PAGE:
Ballo In Maschera
CCHAOTER Lyric Drama
In five acts by VERDI.
Text by F. M. PIAVE.
Auber's success with the opera of the same name inspired Verdi to try
his hand at it too. He ordered his friend Piave to write the libretto
for him and in 1854 the opera was handed to the San Carlo theatre in
Naples, but was refused on the ground, that the murder of a king must
not be represented on the stage. Then Verdi laid the scene in Boston,
and in this shape the opera was performed in Rome on Feb. 17th, 1859
and met with great success.
From this time it conquered the stages of Europe, all but one, Auber's
widow having stipulated that no opera rival to that of her husband's
was to be given in Paris. The Ballo in Maschera has been revived in
Dresden in October 1897, after having lain buried for over 15 years;
its success showed, that it is still full of vitality. The music is
exceedingly fresh and characteristic; indeed it surpasses both
Trovatore and Rigoletto in beauty and originality. Verdi has scarcely
ever written anything finer than the Ensemble at the end of the second
act, and the delightful quartette "Is it a jest or madness, that comes
now from her lips."
The libretto may be explained shortly, as it is almost identical with
Auber's "Masked Ball".
Count Richard, governor of Boston is adored by the people but hated by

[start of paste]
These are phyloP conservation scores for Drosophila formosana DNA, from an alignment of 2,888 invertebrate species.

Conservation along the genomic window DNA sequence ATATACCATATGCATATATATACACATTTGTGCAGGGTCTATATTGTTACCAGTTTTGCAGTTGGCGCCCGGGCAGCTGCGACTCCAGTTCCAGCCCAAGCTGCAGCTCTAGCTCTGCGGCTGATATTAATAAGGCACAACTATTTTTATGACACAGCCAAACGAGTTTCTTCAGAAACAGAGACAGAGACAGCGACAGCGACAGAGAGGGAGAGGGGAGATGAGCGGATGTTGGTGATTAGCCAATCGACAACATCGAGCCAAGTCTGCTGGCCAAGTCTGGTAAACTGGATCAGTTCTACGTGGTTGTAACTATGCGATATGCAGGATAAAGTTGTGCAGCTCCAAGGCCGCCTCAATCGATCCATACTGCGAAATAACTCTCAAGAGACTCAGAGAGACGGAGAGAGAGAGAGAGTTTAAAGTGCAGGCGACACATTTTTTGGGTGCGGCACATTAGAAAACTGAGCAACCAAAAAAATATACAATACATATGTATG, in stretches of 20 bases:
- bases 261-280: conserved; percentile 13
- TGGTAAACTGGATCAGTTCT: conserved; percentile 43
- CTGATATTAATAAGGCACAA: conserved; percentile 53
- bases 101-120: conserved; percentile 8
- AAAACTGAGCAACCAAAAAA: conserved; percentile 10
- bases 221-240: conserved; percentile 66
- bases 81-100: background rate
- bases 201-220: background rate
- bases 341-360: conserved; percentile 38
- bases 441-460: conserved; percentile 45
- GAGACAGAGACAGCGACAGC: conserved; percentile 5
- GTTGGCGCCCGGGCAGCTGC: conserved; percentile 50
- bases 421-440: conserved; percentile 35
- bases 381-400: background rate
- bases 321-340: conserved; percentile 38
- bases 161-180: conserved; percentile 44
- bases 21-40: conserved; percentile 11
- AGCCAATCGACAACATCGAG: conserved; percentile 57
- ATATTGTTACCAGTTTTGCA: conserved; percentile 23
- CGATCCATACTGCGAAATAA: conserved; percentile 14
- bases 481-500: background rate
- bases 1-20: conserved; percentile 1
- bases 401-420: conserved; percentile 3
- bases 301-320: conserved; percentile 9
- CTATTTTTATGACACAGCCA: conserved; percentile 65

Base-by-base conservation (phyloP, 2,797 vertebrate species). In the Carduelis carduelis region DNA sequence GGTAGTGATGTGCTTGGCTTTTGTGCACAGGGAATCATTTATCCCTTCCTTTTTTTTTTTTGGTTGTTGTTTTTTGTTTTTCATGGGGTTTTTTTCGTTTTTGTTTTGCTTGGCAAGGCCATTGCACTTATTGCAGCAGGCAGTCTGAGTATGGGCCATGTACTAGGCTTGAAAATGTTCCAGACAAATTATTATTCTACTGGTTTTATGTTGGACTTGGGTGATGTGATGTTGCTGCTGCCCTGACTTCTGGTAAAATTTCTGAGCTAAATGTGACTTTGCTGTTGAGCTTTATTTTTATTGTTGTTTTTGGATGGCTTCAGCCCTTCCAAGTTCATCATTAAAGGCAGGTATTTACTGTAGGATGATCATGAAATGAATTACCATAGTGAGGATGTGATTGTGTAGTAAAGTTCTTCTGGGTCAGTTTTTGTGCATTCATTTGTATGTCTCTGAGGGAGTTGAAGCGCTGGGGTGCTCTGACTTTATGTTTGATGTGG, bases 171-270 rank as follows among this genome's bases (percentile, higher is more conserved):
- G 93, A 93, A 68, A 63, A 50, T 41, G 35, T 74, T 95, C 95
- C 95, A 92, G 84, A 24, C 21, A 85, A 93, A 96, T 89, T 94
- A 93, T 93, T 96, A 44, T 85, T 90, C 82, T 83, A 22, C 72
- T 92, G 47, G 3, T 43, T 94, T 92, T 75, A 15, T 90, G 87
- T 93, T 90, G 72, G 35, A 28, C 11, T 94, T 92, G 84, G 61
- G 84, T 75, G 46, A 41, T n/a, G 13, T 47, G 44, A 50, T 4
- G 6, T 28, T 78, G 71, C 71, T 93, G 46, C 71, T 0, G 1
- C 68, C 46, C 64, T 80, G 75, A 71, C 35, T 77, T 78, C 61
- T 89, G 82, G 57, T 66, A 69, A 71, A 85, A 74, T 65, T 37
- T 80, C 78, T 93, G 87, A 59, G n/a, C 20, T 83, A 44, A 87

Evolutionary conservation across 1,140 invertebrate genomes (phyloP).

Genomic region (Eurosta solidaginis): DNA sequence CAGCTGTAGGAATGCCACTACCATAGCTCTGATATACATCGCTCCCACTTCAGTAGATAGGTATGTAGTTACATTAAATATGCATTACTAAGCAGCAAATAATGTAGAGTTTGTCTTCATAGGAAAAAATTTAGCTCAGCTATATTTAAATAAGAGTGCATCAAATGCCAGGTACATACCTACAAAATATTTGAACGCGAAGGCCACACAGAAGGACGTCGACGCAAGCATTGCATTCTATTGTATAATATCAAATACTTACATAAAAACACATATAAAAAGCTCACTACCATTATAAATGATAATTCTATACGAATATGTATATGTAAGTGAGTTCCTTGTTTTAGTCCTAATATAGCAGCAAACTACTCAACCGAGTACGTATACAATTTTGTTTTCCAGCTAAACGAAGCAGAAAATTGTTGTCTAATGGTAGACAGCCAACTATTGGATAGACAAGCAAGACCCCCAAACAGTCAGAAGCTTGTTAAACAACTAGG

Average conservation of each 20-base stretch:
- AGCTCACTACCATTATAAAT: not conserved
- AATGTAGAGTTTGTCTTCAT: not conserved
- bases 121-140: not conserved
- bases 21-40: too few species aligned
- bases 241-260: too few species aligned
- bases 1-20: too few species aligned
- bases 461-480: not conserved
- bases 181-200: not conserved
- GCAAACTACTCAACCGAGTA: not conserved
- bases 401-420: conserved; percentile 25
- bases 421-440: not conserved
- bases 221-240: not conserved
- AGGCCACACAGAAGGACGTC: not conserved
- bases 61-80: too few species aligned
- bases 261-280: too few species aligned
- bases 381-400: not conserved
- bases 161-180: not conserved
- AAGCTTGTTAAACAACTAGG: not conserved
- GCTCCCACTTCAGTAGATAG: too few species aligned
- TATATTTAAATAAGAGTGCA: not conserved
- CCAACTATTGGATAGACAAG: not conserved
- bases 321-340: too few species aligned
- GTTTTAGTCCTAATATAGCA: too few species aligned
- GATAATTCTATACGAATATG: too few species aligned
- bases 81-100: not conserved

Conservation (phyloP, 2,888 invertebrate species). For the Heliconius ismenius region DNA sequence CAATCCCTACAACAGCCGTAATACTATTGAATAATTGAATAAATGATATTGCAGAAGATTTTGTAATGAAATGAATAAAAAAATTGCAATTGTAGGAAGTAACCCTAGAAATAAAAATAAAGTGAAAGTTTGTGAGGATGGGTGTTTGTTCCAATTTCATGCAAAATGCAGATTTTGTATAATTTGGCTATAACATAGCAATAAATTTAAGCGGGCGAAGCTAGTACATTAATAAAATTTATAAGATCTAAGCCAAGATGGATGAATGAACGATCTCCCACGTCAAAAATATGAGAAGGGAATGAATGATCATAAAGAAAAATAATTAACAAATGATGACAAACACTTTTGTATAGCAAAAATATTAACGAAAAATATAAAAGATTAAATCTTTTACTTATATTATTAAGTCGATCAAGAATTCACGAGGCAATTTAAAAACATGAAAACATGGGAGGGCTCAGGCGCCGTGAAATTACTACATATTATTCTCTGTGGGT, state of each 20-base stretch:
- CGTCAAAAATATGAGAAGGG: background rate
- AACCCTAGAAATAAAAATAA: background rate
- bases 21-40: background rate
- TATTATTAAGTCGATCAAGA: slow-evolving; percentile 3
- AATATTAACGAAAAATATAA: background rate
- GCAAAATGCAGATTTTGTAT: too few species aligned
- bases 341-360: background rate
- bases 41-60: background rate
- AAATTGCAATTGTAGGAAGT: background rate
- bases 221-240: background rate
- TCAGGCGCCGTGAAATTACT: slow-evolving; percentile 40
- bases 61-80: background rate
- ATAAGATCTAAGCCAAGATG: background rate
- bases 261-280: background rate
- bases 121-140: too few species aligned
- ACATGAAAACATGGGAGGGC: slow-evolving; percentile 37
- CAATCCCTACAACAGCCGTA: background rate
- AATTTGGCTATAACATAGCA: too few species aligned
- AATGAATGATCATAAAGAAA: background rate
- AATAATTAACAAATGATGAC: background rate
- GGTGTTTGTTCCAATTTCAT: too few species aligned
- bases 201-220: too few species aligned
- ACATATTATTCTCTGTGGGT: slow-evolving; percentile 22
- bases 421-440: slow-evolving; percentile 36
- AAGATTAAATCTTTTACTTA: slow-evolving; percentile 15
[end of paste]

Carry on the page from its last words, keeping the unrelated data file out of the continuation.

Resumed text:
the noblemen, who resolve upon his death. He loves Amelia, the
wife of his secretary and best friend Rene, who in vain tries to warn
him of the plots of his enemies, but who faithfully watches over his
An old sorceress of negro blood Ulrica, is to be banished by the decree
of the high Judge, but Richard's page Oscar speaks in her favour, and
the count decides to see her himself and test her tricks. He invites
his lords to accompany him to the sybil's dwelling, and orders Oscar to
bring him a fisherman's disguise. His enemies Samuel and Tom follow
The second act shows Ulrica in her cottage seated at a table conjuring
Satan. A crowd of people are around her, amongst them Richard in
disguise. A sailor Sylvan advances first to hear his fate, and while
Ulrica is prophesying that better days await him, Richard slips a roll
of gold with a scroll into Sylvan's pocket and so makes the witch's
words true. Sylvan searching in his pockets finds the gold and reads
the inscription on the scroll: "Richard to his dear officer Sylvan",
and all break out into loud praises of the clever sybil.
A short while after a servant announces Amelia, and the sorceress
driving the crowd away ushers her in, while Richard conceals himself.
He listens with delight to the confession of her sinful love to
himself, against which she asks for a draught, which might enable her
to banish it from her heart. Ulrica advises her to pluck a magic herb
at midnight, which grows in the field where the criminals are executed.
Amelia shudders but promises to do as she is bidden, while Richard
secretly vows to follow and protect her. Amelia departs and the
people flock in again. Richard is the first to ask what is his fate.
The sybil reluctantly tells him that his life is to be destroyed by the
first person who shall touch his hand on this very day. Richard vainly
offers his hand to the bystanders, they all recoil from him, when
suddenly his friend Rene comes in, and heartily shakes Richard's
outstretched hand. This seems to break the spell, for everybody knows
Rene to be the count's dearest friend, and now believes the oracle to